1

I was an apprentice and my employer has broken the contractual agreement I signed by not allowing me to train or study within the working week. My placement was supposed to be 4-days work, 1-day study/training - but instead, I did a 5-day workweek.

Since, I wasn't treated like an apprentice and didn't receive my training I want to claim the difference between my apprenticeship pay at the time (~£3.50), and the actual minimum wage at the time (~£7.05). Which is about £3,689.69 in total.

I when creating my case I also found I was paid below apprenticeship minimum wage for two months within my placement. This compared to actual apprenticeship wage is around £57.6 in total.

Can I combine these two issues within my case?

  • Where were you supposed to get training? Was the employer supposed to provide it, or were you supposed to go one day a week to a local college or something? If the latter, exactly what stopped you? – Paul Johnson Dec 20 '19 at 11:41
1

If your claims arise out of the same or substantially the same circumstances, then it is appropriate to make both claims in the same case. As long as you are under the small claims threshold (which you are), then it should be fine

| improve this answer | |
0

If I understand you correctly then you have been wronged in two ways by your employer in the course of your apprenticeship; you did not get the promised training, and you did not get the minimum apprenticeship wage.

I think you need to decide which way you are looking at this. You can go one of two ways:

  1. You were an apprentice who should have been treated as one, so you want your wages bought up to the apprenticeship minimum and damages for the training you missed.

  2. You were a regular worker who was not paid minimum wage, so you want your wages bought up to the statutory minimum.

The apprenticeship way has the advantage that it was the clear intent of the parties, evidenced by the contract you signed. Its not clear from your post whether the employer was supposed to provide you with training or if you were getting that from somewhere else; this is a key point in the question of how much your employer owes.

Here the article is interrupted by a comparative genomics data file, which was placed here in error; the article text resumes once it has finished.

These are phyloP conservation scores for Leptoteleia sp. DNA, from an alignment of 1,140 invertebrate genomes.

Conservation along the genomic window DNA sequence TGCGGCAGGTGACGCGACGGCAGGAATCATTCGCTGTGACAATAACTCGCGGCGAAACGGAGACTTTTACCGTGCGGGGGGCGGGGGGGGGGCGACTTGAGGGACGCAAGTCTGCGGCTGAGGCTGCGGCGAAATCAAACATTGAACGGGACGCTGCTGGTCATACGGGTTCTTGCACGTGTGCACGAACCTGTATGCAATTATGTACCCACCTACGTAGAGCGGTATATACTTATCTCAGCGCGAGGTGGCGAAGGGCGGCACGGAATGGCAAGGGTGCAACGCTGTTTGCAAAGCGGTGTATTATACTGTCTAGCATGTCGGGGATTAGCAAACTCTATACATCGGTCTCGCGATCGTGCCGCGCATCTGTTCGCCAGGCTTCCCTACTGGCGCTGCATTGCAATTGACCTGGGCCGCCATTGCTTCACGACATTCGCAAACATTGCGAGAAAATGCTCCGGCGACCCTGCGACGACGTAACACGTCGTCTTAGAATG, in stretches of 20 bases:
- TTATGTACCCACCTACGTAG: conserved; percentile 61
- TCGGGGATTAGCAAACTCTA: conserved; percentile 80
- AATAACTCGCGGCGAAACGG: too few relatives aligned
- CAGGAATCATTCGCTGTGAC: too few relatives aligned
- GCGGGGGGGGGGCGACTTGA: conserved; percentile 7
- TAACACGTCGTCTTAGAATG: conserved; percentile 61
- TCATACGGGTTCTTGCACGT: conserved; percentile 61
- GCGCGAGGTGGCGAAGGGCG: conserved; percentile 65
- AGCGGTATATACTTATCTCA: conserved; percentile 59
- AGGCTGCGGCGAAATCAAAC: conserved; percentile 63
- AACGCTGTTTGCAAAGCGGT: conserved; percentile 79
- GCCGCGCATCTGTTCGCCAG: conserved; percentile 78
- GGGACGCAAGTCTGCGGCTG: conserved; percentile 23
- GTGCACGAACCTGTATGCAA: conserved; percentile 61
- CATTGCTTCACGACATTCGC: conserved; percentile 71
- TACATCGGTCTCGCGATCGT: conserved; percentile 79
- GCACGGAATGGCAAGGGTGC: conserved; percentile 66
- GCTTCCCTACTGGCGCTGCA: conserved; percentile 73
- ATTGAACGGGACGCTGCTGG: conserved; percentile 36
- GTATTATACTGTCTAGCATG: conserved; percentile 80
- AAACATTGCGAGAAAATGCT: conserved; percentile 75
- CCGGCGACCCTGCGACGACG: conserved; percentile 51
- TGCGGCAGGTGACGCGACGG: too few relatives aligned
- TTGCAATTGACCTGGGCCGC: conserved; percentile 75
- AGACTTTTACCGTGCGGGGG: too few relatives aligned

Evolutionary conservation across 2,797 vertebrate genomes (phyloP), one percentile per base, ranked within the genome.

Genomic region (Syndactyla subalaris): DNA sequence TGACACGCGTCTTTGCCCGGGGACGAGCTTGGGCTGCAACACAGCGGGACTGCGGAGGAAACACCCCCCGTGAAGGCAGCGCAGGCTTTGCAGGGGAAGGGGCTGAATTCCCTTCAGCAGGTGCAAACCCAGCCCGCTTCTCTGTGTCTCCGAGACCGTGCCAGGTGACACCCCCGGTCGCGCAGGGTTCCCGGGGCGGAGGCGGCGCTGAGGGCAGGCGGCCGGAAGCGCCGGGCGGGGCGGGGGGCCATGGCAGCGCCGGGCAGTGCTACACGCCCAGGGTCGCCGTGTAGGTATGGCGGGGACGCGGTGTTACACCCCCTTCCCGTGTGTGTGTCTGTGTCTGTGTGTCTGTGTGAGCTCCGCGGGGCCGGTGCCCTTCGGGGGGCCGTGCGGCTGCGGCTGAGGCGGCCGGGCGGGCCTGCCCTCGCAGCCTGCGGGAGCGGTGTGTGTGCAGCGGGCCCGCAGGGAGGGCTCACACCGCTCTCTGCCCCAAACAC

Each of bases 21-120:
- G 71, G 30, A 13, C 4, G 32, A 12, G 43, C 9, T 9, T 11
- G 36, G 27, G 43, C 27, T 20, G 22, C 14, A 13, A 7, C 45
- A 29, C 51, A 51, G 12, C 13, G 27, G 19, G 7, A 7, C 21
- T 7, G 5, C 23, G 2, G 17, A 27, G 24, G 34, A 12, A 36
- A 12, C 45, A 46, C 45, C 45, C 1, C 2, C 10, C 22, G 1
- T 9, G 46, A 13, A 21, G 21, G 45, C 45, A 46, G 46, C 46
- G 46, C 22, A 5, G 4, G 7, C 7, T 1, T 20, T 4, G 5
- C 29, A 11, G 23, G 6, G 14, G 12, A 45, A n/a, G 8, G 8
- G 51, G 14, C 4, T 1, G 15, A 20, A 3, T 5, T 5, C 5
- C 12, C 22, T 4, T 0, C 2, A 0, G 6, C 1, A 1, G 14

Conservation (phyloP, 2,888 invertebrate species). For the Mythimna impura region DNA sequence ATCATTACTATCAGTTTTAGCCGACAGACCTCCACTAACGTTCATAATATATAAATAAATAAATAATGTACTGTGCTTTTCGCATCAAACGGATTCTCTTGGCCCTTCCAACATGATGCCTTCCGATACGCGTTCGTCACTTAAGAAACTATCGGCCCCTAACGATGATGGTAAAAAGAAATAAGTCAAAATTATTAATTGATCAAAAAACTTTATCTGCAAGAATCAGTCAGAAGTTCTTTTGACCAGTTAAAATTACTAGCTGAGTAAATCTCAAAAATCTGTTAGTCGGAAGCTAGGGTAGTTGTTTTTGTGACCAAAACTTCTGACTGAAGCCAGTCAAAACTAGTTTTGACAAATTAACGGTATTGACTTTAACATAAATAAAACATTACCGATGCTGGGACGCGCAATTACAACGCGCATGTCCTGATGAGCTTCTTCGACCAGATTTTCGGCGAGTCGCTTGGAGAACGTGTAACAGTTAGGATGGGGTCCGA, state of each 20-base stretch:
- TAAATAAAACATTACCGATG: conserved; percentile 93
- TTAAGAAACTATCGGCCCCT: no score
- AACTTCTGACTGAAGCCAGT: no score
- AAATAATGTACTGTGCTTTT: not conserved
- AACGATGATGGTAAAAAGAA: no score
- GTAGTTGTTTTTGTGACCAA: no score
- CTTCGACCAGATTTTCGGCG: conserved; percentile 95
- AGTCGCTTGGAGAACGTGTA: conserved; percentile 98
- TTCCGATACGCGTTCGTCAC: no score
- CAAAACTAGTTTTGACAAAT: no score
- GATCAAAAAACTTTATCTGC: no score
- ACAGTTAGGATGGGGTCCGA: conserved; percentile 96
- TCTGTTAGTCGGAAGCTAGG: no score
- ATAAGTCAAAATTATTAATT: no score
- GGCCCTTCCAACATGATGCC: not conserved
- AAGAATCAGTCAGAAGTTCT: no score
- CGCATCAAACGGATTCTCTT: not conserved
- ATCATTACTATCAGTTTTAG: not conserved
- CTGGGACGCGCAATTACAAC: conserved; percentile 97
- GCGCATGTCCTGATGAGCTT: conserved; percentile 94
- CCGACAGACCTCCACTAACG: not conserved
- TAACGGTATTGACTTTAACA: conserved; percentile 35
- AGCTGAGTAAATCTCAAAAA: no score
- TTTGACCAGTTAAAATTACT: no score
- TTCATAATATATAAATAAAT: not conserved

You seem to be planning to claim damages for the lack of training by comparing your pay as a pseudo-apprentice with the statutory minimum wage for regular workers. However you should think beyond that; how has the lack of training damaged your career prospects? Can you start again in a new apprenticeship with someone else? If so then this has just delayed things a year and your approach seems reasonable. On the other hand if this is going to cause longer term problems because you have missed a window or used up one year out of a limited allocation (I don't know how apprenticeships work) then this is a much bigger issue.

To put it another way, how much money will it cost to put you back to where you should have been if your employer had kept their side of the bargain? That is how much you should be claiming. For instance, it might be that you could get the training by doing the same number of days study in a block now; that would be around 2.5 months for each year of your apprenticeship. If that can be arranged then your employer should pay for it. There may be other ways forwards depending on your situation; you should find the one that best repairs the damage done to you and then claim for the costs and time (at apprenticeship rates) required to do that.

| improve this answer | |

Your Answer

By clicking “Post Your Answer”, you agree to our terms of service, privacy policy and cookie policy

Not the answer you're looking for? Browse other questions tagged or ask your own question.